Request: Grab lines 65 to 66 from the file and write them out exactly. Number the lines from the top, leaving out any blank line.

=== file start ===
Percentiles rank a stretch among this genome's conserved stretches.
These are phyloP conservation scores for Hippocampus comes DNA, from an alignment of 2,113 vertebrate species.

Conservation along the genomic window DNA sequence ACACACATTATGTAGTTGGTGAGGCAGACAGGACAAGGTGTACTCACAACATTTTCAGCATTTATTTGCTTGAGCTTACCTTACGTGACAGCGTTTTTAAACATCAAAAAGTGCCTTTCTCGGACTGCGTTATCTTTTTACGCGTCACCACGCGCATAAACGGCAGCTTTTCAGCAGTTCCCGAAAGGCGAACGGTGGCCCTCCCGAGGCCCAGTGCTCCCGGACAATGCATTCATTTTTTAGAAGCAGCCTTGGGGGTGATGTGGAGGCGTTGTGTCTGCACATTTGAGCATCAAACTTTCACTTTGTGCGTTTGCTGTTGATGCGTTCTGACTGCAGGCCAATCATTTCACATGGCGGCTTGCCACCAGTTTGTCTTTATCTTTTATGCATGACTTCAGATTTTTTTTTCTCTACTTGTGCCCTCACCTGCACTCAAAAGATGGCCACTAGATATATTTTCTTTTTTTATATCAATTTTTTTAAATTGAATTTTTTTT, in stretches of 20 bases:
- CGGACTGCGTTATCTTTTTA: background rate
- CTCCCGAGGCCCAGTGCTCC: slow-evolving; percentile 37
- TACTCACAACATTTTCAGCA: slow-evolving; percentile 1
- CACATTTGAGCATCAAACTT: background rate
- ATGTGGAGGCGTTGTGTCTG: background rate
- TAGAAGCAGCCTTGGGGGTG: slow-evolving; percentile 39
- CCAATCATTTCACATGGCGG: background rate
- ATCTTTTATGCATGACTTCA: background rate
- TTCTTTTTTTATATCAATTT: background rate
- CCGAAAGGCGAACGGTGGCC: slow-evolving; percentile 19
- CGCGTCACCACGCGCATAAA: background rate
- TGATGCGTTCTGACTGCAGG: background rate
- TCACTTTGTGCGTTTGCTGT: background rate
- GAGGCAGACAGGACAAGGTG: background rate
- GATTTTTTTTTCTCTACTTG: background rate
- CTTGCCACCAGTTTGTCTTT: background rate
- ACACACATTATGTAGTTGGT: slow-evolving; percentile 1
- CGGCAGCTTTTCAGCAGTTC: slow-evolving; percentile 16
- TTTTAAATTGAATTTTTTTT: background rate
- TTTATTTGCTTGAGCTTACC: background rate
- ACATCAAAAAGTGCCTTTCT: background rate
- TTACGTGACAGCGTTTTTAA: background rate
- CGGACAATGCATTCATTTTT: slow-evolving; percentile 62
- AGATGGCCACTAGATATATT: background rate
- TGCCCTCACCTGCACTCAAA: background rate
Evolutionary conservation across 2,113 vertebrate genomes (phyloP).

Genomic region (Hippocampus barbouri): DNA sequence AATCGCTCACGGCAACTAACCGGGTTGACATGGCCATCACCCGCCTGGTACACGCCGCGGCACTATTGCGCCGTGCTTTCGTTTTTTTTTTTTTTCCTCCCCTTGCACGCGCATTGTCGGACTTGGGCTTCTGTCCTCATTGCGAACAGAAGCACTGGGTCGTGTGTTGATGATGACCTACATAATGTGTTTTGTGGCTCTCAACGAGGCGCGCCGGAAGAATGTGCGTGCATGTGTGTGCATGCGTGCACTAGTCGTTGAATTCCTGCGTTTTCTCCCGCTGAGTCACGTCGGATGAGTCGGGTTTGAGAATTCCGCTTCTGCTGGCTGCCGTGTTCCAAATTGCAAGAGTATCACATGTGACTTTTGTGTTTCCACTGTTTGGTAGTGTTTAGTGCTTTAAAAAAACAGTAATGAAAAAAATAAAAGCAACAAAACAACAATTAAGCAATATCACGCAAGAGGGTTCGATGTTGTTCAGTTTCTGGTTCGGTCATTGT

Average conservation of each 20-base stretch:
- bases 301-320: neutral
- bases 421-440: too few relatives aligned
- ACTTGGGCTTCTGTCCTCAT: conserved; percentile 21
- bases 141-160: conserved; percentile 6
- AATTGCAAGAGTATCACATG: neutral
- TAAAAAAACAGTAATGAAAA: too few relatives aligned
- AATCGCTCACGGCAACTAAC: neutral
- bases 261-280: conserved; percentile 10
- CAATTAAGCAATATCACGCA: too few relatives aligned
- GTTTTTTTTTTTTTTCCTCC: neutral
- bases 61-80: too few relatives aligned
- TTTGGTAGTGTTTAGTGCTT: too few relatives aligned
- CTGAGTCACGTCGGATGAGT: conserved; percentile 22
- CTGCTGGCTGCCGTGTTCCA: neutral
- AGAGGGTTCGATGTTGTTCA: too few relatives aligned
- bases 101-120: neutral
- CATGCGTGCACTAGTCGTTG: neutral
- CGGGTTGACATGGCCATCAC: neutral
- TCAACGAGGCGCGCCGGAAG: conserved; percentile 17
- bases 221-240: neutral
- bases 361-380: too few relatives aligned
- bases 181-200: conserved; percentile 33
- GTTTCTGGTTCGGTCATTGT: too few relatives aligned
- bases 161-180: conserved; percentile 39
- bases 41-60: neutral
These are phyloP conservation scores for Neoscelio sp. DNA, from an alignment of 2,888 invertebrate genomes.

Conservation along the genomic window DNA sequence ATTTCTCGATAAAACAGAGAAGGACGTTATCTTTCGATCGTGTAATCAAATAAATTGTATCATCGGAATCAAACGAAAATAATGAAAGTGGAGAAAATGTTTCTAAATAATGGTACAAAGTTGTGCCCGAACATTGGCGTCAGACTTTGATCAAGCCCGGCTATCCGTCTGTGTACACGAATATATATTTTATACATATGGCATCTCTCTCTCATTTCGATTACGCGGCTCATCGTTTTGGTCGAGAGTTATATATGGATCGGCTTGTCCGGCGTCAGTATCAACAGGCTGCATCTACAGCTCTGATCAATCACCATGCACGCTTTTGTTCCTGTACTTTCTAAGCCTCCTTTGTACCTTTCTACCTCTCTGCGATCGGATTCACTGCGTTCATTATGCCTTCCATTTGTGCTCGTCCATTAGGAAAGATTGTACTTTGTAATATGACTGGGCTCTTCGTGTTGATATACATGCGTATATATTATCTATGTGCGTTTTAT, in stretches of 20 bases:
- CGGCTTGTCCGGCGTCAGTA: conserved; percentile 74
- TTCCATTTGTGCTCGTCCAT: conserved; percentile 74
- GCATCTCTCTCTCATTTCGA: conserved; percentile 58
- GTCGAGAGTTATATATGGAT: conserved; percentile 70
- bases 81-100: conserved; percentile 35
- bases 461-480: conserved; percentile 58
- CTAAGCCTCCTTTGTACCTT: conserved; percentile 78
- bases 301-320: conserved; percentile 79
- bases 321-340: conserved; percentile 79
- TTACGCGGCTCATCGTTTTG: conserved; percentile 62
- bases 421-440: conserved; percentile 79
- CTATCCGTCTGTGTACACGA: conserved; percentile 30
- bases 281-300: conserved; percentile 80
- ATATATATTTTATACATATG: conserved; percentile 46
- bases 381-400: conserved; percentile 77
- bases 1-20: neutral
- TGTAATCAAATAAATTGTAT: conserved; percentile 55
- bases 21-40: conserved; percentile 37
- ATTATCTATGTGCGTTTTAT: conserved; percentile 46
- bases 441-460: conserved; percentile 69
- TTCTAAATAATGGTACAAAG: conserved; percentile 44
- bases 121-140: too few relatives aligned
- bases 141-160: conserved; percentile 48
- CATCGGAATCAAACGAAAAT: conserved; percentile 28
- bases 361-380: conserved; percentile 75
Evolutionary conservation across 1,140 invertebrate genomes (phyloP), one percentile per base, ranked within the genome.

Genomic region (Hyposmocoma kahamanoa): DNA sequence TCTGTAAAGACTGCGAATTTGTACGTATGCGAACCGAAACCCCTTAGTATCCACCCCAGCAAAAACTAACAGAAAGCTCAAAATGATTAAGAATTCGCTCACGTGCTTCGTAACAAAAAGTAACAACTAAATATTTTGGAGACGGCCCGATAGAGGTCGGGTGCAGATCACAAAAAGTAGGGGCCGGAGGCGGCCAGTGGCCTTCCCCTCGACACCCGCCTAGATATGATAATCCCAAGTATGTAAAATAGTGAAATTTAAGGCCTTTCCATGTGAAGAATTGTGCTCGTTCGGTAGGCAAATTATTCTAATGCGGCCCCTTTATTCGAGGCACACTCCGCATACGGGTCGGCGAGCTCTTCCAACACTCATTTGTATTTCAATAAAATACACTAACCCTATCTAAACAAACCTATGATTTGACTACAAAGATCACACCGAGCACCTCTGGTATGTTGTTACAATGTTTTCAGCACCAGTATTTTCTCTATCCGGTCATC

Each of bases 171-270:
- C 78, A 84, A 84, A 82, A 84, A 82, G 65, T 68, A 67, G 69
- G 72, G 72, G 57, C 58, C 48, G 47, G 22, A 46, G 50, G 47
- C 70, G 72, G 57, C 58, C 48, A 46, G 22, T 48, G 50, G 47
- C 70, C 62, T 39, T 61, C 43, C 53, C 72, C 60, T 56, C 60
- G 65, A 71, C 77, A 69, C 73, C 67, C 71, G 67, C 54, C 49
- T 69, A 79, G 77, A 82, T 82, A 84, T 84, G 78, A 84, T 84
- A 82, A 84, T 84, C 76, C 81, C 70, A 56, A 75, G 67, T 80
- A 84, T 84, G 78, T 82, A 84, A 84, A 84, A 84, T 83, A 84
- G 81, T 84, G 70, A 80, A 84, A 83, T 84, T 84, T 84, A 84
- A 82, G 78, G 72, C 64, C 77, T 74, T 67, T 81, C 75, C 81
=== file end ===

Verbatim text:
- CTAAGCCTCCTTTGTACCTT: conserved; percentile 78
- bases 301-320: conserved; percentile 79